• McCulloch said Sunday in announcing the charges that 20-year-old Jeffrey Williams told authorities he was firing at someone with whom he was in a dispute. “We’re not sure we completely buy that part of it,” McCulloch said, adding that there might have been other people in a vehicle Williams is accused of firing from
• The officers were shot early Thursday as a late-night demonstration began to break up following the resignation of Ferguson police chief Tom Jackson in the wake of a Justice Dept report that found widespread racial bias in the police dept. Several activists said they weren’t familiar with Williams, who was on probation for receiving stolen property
• Brittany Ferrell, 26, a protest leader with Millennial Activists United said no one in the group knew Williams and they checked with other frequent protesters – who also hadn’t heard of him. Ferrell suspected McCulloch tried to cast him as a protester to reflect negatively on the movement. “This is a fear tactic,” she said. “We are very tight-knit.”
• John Louis, a St Louis NAACP leader, said, “I don’t know him. I’ve never seen him.” / AG Eric Holder said in a statement Sunday that the arrest “sends a clear message that acts of violence against our law enforcement personnel will never be tolerated.”
• For the first time in the 114-year history of Boston’s St Patrick’s Day parade, gay rights activists marched openly on Sunday under rainbow banners in the city’s annual celebration of its Irish heritage, after organizers lifted a longtime ban (Reuters)
Budget: GOP Fights With Itself
• The congressional push this week to secure the first Republican budget plan in nearly a decade is revealing a chasm between fiscal hawks determined to maintain strict spending caps and defense hawks who are threatening to derail any budget that doesn’t ensure an increase for the military (NYT, me)
• The divisions will be laid bare Tuesday when congressional leaders unveil blueprints that hew to spending limits imposed by the budget battles of 2011. Unlike legislation, the spending plan Republicans will be creating this week requires only a majority vote in both the House and Senate, can’t be blocked by a filibuster and isn’t subject to presidential approval or veto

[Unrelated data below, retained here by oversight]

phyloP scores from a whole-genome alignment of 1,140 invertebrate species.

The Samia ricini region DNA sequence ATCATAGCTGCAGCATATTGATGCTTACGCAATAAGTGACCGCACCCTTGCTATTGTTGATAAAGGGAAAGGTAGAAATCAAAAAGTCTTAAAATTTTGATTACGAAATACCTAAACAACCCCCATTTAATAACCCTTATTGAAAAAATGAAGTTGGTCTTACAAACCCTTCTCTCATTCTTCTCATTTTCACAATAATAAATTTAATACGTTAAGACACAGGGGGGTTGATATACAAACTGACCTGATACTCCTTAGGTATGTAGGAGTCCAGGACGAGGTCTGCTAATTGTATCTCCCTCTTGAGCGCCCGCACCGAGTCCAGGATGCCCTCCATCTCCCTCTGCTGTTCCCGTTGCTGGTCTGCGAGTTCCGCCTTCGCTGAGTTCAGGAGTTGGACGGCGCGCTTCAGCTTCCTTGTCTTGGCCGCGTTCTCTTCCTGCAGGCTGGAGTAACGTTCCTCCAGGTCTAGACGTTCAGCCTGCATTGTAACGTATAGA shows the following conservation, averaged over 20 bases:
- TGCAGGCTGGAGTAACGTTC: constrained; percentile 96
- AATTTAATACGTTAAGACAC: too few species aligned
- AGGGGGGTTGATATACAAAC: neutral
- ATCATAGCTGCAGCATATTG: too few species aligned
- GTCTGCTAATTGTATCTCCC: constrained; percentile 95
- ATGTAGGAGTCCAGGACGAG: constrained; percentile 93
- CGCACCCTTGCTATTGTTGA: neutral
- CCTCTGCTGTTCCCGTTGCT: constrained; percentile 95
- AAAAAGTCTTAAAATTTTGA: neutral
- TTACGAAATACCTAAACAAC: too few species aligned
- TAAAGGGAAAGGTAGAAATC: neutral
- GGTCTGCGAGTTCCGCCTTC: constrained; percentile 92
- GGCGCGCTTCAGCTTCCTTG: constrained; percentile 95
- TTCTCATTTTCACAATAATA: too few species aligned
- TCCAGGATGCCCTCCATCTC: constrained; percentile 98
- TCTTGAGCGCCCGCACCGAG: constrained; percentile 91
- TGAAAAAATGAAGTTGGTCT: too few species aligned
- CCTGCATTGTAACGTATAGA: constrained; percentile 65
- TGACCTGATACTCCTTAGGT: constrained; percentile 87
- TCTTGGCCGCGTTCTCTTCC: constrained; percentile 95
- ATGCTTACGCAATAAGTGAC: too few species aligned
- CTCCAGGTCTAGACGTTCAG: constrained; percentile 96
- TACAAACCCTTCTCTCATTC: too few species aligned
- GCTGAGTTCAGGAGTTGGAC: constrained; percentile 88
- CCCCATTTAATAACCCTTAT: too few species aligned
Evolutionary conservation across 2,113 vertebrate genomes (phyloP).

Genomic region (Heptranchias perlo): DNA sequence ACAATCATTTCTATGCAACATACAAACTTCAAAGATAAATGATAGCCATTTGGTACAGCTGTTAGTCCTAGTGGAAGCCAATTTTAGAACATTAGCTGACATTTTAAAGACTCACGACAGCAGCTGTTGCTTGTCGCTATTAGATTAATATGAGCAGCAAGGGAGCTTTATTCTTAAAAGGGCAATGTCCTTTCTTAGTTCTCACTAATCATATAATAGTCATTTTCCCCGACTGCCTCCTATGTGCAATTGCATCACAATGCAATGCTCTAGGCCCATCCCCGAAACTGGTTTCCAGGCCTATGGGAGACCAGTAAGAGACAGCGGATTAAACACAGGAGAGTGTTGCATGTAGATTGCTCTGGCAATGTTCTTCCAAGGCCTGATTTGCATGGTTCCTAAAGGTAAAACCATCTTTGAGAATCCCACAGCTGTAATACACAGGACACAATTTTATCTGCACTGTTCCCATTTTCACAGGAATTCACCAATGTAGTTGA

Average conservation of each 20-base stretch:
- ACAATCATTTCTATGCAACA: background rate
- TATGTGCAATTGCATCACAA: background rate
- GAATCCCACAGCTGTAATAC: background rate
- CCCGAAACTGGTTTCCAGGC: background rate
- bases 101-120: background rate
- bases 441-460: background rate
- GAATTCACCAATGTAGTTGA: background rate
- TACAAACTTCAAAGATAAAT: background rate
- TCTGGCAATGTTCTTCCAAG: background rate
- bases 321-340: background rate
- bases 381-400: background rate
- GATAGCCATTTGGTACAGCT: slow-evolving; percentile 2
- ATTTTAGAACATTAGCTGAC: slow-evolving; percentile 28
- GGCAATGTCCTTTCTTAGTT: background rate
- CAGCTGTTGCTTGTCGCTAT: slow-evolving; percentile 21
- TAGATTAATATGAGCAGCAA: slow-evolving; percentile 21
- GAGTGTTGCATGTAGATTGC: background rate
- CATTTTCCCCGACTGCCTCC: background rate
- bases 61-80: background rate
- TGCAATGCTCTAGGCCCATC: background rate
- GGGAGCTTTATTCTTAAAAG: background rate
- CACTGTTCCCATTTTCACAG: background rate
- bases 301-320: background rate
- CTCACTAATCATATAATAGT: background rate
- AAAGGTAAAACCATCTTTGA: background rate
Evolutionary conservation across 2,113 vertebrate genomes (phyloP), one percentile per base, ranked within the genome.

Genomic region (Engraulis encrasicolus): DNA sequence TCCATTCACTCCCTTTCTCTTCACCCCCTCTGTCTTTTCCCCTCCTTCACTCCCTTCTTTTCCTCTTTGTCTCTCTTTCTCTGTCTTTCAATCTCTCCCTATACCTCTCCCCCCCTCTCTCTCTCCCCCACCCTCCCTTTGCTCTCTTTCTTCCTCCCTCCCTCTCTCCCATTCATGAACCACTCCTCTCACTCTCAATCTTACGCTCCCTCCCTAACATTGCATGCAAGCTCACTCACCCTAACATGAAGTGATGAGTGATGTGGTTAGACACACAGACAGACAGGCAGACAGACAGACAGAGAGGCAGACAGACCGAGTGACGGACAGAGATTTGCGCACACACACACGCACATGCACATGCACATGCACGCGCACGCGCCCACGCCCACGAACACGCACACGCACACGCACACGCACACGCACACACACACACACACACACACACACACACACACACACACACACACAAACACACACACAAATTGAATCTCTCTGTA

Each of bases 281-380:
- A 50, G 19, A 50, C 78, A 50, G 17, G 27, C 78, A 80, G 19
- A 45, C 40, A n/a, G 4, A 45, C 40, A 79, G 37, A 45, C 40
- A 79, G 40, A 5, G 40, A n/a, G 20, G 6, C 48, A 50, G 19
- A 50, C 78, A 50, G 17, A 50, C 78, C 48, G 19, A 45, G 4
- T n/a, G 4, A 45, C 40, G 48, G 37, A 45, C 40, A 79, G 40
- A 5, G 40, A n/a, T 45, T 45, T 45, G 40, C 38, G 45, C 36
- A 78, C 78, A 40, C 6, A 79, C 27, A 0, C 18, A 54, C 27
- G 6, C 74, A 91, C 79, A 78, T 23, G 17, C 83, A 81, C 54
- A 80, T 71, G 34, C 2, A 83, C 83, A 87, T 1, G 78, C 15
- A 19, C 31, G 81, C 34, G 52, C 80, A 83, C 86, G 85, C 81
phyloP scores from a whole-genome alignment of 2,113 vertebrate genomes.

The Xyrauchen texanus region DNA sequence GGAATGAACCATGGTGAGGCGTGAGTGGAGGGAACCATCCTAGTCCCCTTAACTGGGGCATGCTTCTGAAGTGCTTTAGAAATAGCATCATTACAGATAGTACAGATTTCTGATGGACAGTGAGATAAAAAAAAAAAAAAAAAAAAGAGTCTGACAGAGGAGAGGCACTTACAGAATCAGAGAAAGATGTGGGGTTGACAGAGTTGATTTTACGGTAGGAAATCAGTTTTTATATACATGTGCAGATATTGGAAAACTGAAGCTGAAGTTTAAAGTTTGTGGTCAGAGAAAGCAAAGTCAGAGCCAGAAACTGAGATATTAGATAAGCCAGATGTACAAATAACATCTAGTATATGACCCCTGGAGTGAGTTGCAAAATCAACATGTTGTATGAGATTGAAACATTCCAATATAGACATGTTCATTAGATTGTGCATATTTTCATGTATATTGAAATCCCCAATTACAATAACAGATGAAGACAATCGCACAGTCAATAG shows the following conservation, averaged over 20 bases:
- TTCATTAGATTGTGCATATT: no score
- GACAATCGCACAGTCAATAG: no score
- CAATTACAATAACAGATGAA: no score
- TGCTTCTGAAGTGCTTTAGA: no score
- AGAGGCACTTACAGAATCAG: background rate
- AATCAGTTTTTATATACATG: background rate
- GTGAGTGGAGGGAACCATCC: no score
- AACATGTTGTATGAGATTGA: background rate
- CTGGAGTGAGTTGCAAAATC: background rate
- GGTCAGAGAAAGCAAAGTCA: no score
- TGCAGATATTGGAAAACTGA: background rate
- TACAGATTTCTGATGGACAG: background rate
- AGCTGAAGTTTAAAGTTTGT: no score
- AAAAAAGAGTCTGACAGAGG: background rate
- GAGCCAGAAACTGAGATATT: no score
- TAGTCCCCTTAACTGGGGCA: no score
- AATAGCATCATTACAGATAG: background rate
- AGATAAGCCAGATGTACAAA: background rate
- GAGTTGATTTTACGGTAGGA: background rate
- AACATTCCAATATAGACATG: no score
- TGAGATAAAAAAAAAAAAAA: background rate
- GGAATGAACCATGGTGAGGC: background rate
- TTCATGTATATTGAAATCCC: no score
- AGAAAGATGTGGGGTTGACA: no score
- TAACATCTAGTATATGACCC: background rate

• The budget plans set overall spending levels for domestic and defense programs. They can’t overturn the Budget Control Act of 2011, which imposed a decade’s worth of spending caps and across the board spending cuts. That will take another law, which defense hawks are trying to craft now, with the help of Democrats
• President Obama has already proposed raising spending caps in the fiscal year that begins this Oct by nearly $80 billion, half for defense, half for domestic. Democrats in the House and Senate will offer no help to Republican leaders as they try to assemble a majority to approve plans that will be far more austere
• Sen John McCain (R-AZ) and Rep Mac Thornberry (R-TX), chairs of the Armed Services Committees, have promised a fight. McCain vowed last week to do “whatever it takes” to lift the defense caps, including making a deal with Democrats to bolster defense spending. Some 69 House Republicans last week demanded the budget match Obama’s
Push to Spend Intensifies
• The budget debate is coming as falling deficits have eased fiscal pressures. This month, the CBO updated its deficit forecast, projecting $486 billion in red ink this fiscal year, dropping to $455 billion next year
• The push to spend more is also intensifying, especially on defense. The warnings from military leadership have grown increasingly dire – deep cuts in personnel that would leave the smallest Air Force in history, tens of thousands of soldiers taken from combat-ready units. Democrats say vital nondefense programs are no less imperiled
• But most conservative Republicans aren’t budging in the face of sky-is-falling warnings. The strict caps “are one of the best things that’s happened to the finances of the country,” said Sen Jeff Sessions (R-AL), a senior Republicans on the Budget Committee